Conjunctival flap surgery in the management of ocular surface disease (Review)
- Mihail Zemba
- Alina-Cristina Stamate
- Calin Petru Tataru
- Daniel Constantin Branisteanu
- Florian Balta
Affiliations: Department of Ophthalmology, ‘Carol Davila’ University of Medicine and Pharmacy, Bucharest 050474, Romania, Department of Ophthalmology, ‘Grigore T. Popa’ University of Medicine and Pharmacy, Iasi 700115, Romania
- Published online on: July 1, 2020 https://doi.org/10.3892/etm.2020.8964
Copyright: © Zemba
et al. This is an open access article distributed under the
terms of Creative
Commons Attribution License.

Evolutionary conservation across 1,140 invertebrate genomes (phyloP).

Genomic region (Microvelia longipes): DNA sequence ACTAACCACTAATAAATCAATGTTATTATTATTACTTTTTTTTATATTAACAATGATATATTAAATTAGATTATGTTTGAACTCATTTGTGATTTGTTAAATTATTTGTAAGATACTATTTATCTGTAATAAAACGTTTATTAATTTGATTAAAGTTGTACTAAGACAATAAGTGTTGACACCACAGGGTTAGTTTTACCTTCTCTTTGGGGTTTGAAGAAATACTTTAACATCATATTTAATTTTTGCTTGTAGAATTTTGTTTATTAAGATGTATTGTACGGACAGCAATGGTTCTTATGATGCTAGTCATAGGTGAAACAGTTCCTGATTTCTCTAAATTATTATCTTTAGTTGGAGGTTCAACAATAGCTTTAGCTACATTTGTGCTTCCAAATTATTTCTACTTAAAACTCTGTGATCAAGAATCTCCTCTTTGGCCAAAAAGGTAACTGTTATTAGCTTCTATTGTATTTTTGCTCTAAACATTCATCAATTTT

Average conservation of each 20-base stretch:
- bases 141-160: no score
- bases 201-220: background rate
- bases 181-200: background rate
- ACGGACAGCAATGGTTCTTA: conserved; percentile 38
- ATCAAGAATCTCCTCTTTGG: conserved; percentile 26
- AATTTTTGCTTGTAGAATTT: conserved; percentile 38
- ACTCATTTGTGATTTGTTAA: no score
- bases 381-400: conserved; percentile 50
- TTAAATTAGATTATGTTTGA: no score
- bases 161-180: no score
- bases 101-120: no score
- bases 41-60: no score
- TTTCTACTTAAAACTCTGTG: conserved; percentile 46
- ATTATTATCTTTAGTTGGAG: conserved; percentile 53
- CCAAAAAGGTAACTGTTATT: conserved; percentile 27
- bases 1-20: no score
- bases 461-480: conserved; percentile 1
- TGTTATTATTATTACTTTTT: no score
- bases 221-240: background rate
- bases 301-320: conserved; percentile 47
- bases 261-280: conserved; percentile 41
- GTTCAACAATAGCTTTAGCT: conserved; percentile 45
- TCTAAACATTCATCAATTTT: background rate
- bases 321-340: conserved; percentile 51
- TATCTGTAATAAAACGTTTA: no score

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Literature regarding conjunctival flap surgery was reviewed to describe and discuss the rationale for this type of procedure. The conjunctival flap is an acknowledged surgery for the treatment of various corneal diseases with a chronically compromised ocular surface, such as severe dry eye, neurotrophic or neuroparalytic disease, or bullous keratopathy. The purpose of this surgery is to restore the integrity of the corneal surface and thus to prevent gradual corneal ulceration and secondary infection, as well as to ameliorate pain, reduce the need for frequent medications, improve cosmetic appearance, and offer an alternative to invasive surgery or enucleation. Since the introduction of more effective methods of treating severe ocular surface diseases, conjunctival flap surgery has rarely been the primary modality of treatment and has usually followed a range of medical and surgical treatments. The availability of improved ocular lubricants, more effective antimicrobials, bandage contact lenses, tissue adhesives, and other corneal and conjunctival surgical interventions, has reduced the need for conjunctival flaps. However, conjunctival flaps remain extremely useful in selected cases and deserve a place in the ophthalmologist's repertoire for the management of ocular surface disease.